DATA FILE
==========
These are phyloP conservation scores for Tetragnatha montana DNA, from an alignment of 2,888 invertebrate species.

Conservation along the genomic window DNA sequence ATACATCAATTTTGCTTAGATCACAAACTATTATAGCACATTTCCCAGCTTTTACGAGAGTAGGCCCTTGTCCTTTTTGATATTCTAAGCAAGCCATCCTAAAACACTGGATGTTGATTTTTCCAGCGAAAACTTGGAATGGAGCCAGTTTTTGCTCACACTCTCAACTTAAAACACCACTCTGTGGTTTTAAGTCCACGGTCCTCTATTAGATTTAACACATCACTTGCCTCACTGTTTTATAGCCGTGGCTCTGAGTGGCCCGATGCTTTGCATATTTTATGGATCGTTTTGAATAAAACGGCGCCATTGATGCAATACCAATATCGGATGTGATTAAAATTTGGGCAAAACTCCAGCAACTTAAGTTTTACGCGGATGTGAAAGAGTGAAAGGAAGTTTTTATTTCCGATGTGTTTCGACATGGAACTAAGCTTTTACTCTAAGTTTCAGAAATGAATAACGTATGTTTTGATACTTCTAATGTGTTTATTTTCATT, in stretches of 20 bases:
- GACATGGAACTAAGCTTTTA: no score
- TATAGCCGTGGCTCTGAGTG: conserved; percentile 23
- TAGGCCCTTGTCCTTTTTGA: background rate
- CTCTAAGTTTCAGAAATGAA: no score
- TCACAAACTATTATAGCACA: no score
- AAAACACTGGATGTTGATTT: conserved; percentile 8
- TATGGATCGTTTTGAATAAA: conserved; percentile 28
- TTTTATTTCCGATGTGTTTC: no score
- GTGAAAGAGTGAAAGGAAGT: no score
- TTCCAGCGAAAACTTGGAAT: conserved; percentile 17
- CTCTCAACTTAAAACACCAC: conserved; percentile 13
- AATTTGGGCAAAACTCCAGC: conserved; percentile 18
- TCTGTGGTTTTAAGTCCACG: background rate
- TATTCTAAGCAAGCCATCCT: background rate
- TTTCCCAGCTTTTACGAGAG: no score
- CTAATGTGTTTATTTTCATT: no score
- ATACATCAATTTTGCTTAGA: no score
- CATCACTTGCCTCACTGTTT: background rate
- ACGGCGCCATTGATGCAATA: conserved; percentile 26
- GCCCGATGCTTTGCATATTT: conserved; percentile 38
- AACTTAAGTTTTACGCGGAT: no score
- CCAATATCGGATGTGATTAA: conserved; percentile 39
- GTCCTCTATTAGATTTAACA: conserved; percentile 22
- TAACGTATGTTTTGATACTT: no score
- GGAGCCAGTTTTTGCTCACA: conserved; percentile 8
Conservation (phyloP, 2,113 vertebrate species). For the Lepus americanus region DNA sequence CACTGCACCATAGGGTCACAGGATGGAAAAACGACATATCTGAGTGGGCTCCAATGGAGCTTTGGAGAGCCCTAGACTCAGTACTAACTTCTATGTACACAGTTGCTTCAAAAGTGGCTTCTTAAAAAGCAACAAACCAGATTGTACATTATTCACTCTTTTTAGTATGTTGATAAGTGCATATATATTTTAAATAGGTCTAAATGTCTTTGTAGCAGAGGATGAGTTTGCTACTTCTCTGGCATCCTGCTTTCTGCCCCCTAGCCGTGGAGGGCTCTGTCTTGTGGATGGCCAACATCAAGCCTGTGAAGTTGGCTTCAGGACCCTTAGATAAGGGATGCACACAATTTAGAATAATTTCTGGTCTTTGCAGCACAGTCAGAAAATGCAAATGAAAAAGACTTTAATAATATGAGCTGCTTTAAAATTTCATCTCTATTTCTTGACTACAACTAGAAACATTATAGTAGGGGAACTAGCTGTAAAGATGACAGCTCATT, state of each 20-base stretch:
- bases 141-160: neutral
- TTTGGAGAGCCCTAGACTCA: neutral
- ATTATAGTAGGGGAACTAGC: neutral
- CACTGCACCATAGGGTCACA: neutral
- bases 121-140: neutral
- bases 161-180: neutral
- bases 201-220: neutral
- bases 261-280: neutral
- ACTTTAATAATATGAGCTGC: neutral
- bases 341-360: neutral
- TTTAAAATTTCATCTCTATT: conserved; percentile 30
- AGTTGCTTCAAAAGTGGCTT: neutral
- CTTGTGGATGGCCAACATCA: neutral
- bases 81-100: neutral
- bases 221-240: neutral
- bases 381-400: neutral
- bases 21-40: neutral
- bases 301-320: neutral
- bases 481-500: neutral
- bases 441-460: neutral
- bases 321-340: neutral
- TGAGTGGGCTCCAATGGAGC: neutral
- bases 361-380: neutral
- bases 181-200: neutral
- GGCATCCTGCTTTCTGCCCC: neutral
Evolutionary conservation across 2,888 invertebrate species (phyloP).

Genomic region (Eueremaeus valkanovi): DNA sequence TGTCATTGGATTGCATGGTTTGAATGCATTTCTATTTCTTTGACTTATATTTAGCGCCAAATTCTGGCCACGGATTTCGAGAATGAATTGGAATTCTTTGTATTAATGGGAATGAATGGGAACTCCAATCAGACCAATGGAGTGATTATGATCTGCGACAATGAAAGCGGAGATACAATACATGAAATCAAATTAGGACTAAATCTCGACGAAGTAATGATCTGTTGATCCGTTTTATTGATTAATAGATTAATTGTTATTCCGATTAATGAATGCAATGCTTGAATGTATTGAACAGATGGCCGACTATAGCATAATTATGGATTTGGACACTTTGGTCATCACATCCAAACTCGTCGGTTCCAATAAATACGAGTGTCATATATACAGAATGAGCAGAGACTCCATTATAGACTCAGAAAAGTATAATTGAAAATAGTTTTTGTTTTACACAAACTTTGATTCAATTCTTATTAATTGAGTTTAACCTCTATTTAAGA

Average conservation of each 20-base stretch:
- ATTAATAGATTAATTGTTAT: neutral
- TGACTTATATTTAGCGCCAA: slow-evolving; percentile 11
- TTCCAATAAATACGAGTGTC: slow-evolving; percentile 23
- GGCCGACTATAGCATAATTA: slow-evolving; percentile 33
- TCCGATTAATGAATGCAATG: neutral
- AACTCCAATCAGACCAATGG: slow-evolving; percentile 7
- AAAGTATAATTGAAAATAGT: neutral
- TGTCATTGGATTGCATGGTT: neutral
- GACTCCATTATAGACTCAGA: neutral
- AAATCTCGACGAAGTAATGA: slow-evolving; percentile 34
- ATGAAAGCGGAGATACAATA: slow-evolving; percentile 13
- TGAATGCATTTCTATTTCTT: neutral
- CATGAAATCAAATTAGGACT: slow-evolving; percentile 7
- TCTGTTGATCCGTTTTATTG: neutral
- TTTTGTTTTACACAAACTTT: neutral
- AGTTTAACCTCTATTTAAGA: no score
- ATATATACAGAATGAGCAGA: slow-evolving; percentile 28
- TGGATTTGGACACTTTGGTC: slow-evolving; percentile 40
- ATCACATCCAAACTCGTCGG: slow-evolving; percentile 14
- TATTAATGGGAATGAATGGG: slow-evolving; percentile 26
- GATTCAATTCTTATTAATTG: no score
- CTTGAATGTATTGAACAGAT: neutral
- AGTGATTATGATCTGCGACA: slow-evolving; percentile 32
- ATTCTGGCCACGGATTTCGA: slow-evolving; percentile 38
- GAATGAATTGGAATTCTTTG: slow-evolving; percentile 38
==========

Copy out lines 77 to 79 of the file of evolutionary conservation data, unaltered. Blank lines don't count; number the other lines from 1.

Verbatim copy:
- GATTCAATTCTTATTAATTG: no score
- CTTGAATGTATTGAACAGAT: neutral
- AGTGATTATGATCTGCGACA: slow-evolving; percentile 32